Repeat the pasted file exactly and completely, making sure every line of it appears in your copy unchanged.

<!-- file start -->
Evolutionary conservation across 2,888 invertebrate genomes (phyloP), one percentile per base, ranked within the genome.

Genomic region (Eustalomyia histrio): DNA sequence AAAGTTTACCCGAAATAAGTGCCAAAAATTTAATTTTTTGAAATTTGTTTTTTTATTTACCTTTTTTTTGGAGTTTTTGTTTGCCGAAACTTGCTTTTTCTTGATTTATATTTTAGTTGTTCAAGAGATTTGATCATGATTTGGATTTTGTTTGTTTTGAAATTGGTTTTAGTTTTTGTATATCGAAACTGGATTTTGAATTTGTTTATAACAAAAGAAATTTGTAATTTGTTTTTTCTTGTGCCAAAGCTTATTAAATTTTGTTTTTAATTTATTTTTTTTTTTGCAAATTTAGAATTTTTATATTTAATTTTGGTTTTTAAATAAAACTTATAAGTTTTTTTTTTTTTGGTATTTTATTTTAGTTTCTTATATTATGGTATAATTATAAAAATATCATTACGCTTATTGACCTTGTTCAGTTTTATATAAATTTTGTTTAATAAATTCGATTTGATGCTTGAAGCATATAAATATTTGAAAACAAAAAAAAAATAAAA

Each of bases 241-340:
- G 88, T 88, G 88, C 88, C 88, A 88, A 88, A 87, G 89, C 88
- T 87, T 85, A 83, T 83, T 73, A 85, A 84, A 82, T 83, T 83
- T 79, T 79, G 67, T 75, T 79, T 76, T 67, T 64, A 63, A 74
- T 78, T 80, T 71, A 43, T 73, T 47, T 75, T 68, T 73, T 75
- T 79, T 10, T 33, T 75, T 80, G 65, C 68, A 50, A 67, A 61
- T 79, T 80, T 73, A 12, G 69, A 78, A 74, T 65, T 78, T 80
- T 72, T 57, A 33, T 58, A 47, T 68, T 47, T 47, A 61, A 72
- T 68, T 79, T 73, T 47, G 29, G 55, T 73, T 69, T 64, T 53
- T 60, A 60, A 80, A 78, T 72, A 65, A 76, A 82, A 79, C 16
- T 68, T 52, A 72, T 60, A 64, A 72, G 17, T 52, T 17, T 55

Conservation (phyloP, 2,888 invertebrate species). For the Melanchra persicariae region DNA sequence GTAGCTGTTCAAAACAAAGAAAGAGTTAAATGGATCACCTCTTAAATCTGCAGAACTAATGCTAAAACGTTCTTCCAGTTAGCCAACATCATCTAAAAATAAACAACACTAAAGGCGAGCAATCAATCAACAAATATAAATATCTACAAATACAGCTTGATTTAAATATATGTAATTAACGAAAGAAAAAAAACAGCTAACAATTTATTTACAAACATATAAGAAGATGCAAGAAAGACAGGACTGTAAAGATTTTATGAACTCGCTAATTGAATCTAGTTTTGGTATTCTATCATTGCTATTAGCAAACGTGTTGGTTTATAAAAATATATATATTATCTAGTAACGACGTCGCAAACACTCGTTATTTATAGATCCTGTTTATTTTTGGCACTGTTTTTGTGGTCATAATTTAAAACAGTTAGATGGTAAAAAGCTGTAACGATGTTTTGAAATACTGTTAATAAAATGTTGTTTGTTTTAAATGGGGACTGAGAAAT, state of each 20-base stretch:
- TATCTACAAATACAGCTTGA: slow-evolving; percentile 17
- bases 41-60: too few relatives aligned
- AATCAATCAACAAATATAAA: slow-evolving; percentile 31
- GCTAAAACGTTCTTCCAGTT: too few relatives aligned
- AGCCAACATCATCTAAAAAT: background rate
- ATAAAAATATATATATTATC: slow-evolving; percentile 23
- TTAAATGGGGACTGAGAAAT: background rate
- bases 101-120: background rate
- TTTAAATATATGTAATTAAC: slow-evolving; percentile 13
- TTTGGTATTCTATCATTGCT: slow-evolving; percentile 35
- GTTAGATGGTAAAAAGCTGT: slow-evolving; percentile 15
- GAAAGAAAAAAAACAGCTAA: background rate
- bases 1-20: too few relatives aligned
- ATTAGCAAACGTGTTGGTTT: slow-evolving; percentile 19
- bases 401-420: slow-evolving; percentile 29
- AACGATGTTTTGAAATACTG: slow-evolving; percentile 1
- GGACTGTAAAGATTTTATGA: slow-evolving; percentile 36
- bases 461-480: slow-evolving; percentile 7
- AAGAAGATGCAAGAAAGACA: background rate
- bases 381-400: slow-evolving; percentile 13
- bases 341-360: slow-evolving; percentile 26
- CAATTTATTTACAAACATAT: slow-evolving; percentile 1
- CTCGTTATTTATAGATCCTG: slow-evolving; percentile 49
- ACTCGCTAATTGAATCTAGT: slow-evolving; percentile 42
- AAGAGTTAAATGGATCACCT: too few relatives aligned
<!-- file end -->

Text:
Evolutionary conservation across 2,888 invertebrate genomes (phyloP), one percentile per base, ranked within the genome.

Genomic region (Eustalomyia histrio): DNA sequence AAAGTTTACCCGAAATAAGTGCCAAAAATTTAATTTTTTGAAATTTGTTTTTTTATTTACCTTTTTTTTGGAGTTTTTGTTTGCCGAAACTTGCTTTTTCTTGATTTATATTTTAGTTGTTCAAGAGATTTGATCATGATTTGGATTTTGTTTGTTTTGAAATTGGTTTTAGTTTTTGTATATCGAAACTGGATTTTGAATTTGTTTATAACAAAAGAAATTTGTAATTTGTTTTTTCTTGTGCCAAAGCTTATTAAATTTTGTTTTTAATTTATTTTTTTTTTTGCAAATTTAGAATTTTTATATTTAATTTTGGTTTTTAAATAAAACTTATAAGTTTTTTTTTTTTTGGTATTTTATTTTAGTTTCTTATATTATGGTATAATTATAAAAATATCATTACGCTTATTGACCTTGTTCAGTTTTATATAAATTTTGTTTAATAAATTCGATTTGATGCTTGAAGCATATAAATATTTGAAAACAAAAAAAAAATAAAA

Each of bases 241-340:
- G 88, T 88, G 88, C 88, C 88, A 88, A 88, A 87, G 89, C 88
- T 87, T 85, A 83, T 83, T 73, A 85, A 84, A 82, T 83, T 83
- T 79, T 79, G 67, T 75, T 79, T 76, T 67, T 64, A 63, A 74
- T 78, T 80, T 71, A 43, T 73, T 47, T 75, T 68, T 73, T 75
- T 79, T 10, T 33, T 75, T 80, G 65, C 68, A 50, A 67, A 61
- T 79, T 80, T 73, A 12, G 69, A 78, A 74, T 65, T 78, T 80
- T 72, T 57, A 33, T 58, A 47, T 68, T 47, T 47, A 61, A 72
- T 68, T 79, T 73, T 47, G 29, G 55, T 73, T 69, T 64, T 53
- T 60, A 60, A 80, A 78, T 72, A 65, A 76, A 82, A 79, C 16
- T 68, T 52, A 72, T 60, A 64, A 72, G 17, T 52, T 17, T 55

Conservation (phyloP, 2,888 invertebrate species). For the Melanchra persicariae region DNA sequence GTAGCTGTTCAAAACAAAGAAAGAGTTAAATGGATCACCTCTTAAATCTGCAGAACTAATGCTAAAACGTTCTTCCAGTTAGCCAACATCATCTAAAAATAAACAACACTAAAGGCGAGCAATCAATCAACAAATATAAATATCTACAAATACAGCTTGATTTAAATATATGTAATTAACGAAAGAAAAAAAACAGCTAACAATTTATTTACAAACATATAAGAAGATGCAAGAAAGACAGGACTGTAAAGATTTTATGAACTCGCTAATTGAATCTAGTTTTGGTATTCTATCATTGCTATTAGCAAACGTGTTGGTTTATAAAAATATATATATTATCTAGTAACGACGTCGCAAACACTCGTTATTTATAGATCCTGTTTATTTTTGGCACTGTTTTTGTGGTCATAATTTAAAACAGTTAGATGGTAAAAAGCTGTAACGATGTTTTGAAATACTGTTAATAAAATGTTGTTTGTTTTAAATGGGGACTGAGAAAT, state of each 20-base stretch:
- TATCTACAAATACAGCTTGA: slow-evolving; percentile 17
- bases 41-60: too few relatives aligned
- AATCAATCAACAAATATAAA: slow-evolving; percentile 31
- GCTAAAACGTTCTTCCAGTT: too few relatives aligned
- AGCCAACATCATCTAAAAAT: background rate
- ATAAAAATATATATATTATC: slow-evolving; percentile 23
- TTAAATGGGGACTGAGAAAT: background rate
- bases 101-120: background rate
- TTTAAATATATGTAATTAAC: slow-evolving; percentile 13
- TTTGGTATTCTATCATTGCT: slow-evolving; percentile 35
- GTTAGATGGTAAAAAGCTGT: slow-evolving; percentile 15
- GAAAGAAAAAAAACAGCTAA: background rate
- bases 1-20: too few relatives aligned
- ATTAGCAAACGTGTTGGTTT: slow-evolving; percentile 19
- bases 401-420: slow-evolving; percentile 29
- AACGATGTTTTGAAATACTG: slow-evolving; percentile 1
- GGACTGTAAAGATTTTATGA: slow-evolving; percentile 36
- bases 461-480: slow-evolving; percentile 7
- AAGAAGATGCAAGAAAGACA: background rate
- bases 381-400: slow-evolving; percentile 13
- bases 341-360: slow-evolving; percentile 26
- CAATTTATTTACAAACATAT: slow-evolving; percentile 1
- CTCGTTATTTATAGATCCTG: slow-evolving; percentile 49
- ACTCGCTAATTGAATCTAGT: slow-evolving; percentile 42
- AAGAGTTAAATGGATCACCT: too few relatives aligned